The History Of Exmoor Ponies

The Exmoor pony is one of the oldest breed of ponies native to the UK, that can still be found living wild in Exmoor. Often mixed up with Dartmoor ponies, the true Exmoor ponies have very specific colouring of a bay body, with a lighter muzzle, and a black mane and tale and legs.

Today we have a guest author to tell us all some ofВ  the history ofВ  Exmoor ponies.

The Exmoor Pony

By Kathryn Dalziel

The Exmoor is the last survivor of the Celtic ponies from the Pleistocene age and one of the oldest equine breeds in the world. This ancient breed of pony is mentioned in the Domesday Book of 1085, Exmoors are believed to have existed during the Bronze Age.

Experiments have been conducted on the fossilised remains of the original Celtic pony found in Alaska and compared with those of the Exmoor. They have revealed the same shape jaw bones and the beginnings of a seventh molar tooth found in no other breed. Because of its remote habitat in Devon and Somerset it is one of the purist of the Mountain and Moorland breeds in Great Britain, having undergone very little infusion of outside blood.

Much research was carried out on the skeletal structures and dentition of the Exmoor pony by Professor Speed and others scientists. Their findings suggest that the modern domestic horse descended from the four sub type species:
The Exmoor Pony found in north-west Europe resembles Pony Type 1 – Ewart’s Celtic Pony. The Highland Pony – resembles Pony Type 2 – Ewart’s Norse Horse. Akhal-Teke – resembles Horse Type 3 – Nisaean and Bacterian breed. Caspian rediscovered in 1965 – resembles Horse Type 4 – forerunner of the Caspian that is a pony-sized horse of Western Asia.

The Exmoor pony is exceptionally strong and hardy with great powers of endurance. The height limit of the mare is no more than 12.2 h.h. and of the stallion 12.3 h.h. Although small in stature they are strong enough to carry an adult rider.

In 1912 The Exmoor Pony Society was founded to improve and encourage the breeding of moorland types. They ensure that the breed stays pure and only true Exmoor ponies are passed for registration and branded by the Society star on the shoulder. At the end of the Second World War the numbers of ponies fell to just 50, as thieves killed them for meat and soldiers used them for target practice. Today, though it is still considered a rare breed, the numbers are estimated at around 2,700 World-wide; the result of a successful breeding programme. Herds of Exmoor ponies still run wild on the moor, they are rounded up each year for inspection; the pony’s herd number is branded beneath the Society’s star and on the nearside hindquarter with the pony’s own number.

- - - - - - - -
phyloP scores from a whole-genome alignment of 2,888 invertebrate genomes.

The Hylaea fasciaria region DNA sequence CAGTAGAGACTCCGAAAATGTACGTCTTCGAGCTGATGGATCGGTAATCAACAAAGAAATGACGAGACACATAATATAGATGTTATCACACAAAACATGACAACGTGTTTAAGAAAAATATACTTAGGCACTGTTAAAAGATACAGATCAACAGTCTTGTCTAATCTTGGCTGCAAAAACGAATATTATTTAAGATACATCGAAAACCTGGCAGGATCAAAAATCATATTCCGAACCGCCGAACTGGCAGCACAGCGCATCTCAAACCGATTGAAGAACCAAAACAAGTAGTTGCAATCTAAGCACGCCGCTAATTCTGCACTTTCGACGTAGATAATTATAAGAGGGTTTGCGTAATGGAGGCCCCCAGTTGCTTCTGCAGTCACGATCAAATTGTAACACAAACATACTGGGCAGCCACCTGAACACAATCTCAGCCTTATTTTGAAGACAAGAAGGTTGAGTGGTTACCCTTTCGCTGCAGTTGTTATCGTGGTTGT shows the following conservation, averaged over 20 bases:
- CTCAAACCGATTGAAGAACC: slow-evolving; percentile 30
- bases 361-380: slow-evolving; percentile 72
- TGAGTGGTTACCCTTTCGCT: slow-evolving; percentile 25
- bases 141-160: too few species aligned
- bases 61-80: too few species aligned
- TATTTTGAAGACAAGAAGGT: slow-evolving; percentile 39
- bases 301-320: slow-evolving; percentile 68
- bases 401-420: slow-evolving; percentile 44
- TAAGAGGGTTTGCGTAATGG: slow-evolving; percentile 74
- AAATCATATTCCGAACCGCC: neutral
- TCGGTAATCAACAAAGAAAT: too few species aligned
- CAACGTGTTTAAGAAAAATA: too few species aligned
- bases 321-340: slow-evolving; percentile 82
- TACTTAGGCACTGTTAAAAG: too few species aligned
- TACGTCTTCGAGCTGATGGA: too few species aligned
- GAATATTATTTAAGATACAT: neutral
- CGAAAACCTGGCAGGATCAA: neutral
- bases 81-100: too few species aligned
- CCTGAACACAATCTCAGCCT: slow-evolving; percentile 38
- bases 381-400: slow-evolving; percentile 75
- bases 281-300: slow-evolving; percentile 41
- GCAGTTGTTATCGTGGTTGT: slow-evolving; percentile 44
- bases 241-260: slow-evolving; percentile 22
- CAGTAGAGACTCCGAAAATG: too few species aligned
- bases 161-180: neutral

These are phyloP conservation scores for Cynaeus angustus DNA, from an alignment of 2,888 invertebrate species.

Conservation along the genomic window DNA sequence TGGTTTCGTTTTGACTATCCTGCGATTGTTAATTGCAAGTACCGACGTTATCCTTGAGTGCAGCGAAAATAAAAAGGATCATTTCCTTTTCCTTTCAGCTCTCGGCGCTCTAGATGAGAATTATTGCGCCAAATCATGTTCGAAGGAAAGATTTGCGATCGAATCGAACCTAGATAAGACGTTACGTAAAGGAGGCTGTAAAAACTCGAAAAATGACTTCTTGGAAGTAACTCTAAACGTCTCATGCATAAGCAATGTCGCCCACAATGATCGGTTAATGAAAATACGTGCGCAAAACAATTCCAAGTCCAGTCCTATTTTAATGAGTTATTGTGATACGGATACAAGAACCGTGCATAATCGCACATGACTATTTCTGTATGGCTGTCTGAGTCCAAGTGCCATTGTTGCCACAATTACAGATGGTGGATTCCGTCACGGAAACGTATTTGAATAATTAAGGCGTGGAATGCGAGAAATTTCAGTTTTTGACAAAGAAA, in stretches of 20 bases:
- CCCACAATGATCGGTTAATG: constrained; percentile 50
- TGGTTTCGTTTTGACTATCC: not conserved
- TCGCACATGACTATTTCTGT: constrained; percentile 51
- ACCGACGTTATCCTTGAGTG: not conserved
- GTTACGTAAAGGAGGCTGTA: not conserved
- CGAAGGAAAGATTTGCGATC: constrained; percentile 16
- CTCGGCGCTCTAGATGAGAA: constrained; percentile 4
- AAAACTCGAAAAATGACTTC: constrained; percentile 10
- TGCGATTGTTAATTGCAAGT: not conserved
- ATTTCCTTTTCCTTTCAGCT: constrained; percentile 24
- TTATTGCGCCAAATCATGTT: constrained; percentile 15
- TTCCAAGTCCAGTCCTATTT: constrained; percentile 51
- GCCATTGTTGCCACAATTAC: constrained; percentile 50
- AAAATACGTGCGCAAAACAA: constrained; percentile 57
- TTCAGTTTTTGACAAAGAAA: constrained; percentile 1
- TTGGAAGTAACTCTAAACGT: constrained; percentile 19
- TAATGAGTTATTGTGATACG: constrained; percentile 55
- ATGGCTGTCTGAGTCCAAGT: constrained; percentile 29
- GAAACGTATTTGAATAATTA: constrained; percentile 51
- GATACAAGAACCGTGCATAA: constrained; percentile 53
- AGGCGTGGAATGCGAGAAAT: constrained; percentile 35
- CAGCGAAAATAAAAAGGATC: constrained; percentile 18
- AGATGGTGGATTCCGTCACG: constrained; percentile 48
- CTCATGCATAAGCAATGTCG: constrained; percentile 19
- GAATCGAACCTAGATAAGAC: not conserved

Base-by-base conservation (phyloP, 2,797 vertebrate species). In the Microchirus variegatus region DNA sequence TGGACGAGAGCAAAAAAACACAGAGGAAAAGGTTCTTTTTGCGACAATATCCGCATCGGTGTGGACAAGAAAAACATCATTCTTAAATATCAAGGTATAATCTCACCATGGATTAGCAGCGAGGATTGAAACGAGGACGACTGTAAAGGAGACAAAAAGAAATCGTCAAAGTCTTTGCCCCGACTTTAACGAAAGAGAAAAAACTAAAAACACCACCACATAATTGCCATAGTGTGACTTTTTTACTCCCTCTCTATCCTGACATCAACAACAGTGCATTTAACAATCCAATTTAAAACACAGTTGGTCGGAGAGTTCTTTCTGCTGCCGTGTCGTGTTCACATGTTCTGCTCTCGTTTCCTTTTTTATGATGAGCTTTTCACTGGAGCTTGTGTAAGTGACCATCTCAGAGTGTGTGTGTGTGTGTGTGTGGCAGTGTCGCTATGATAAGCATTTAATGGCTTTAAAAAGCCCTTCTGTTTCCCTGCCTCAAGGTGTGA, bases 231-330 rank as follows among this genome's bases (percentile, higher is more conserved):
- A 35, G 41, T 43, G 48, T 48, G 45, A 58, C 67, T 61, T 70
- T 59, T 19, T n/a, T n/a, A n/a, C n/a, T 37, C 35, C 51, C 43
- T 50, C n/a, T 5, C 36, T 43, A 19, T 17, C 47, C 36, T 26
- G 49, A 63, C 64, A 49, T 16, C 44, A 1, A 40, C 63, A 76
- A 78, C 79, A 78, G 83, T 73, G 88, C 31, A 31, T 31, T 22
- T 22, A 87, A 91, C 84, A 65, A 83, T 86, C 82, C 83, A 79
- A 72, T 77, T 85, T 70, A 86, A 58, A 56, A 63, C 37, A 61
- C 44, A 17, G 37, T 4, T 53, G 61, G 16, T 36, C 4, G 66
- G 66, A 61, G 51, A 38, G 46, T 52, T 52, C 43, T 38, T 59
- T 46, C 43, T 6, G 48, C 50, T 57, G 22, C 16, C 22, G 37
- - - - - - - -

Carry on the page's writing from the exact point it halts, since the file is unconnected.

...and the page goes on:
The Exmoor pony has true pony character and appeal. The mealy, buff coloured muzzle and markings around the eyes make the breed easy to recognise. The conformation is good and compact; the head is a typical pony head with a wide brow, short straight nose, large, prominent, intelligent eyes (often referred to as ‘toad’ eyes because of the heavy top lids) small, wide set, alert ears and wide nostrils; the head is well set on a strong neck with a good length of reign; the shoulders are sloping; the back is short, broad and strong; the body is deep with a broad chest and well sprung ribs; the hindquarters are round; the limbs are short and strong with well shaped hard feet; the mane and tail are thick, the tail known as an ‘ice’ tail, fans out at the top for protection from the weather. The winter coat is dense and double layered making it springy, virtually waterproof and an excellent protection against the wind and rain. Shedding its coat in spring The Exmoor grows a sleek and shiny summer coat. The colour may be bay, brown or mousy dun with black points and no white markings are permitted.

The Exmoor pony was originally used for herding on the moors as it is sure footed and has immense strength. It is robust and athletic with a strong constitution and can make a good all round performance pony with an ability to jump. It is often used in the sport of driving and though it is strong, with the correct handling and training it makes a very good child’s pony.

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Well, now we know more about the history of the Exmoor pony, and how this pony went from being a wild equine to a popular choice for a child’s riding pony.

June 6, 2010 В· Maddia (Admin) В· 3 Comments
Tags: , , , , ,  В· Posted in: Horse and Pony Breeds, Horse and Pony Information, Wild Ponies

3 Responses

  1. Steve J - June 12, 2010

    Wow thanks, I had to research the history of exmoor ponies for a school science project :)

  2. Klare - June 12, 2010

    Where is Exmoor? Is it in Montana?

  3. Mad (Admin) - June 12, 2010

    Exmoor is in South-West England.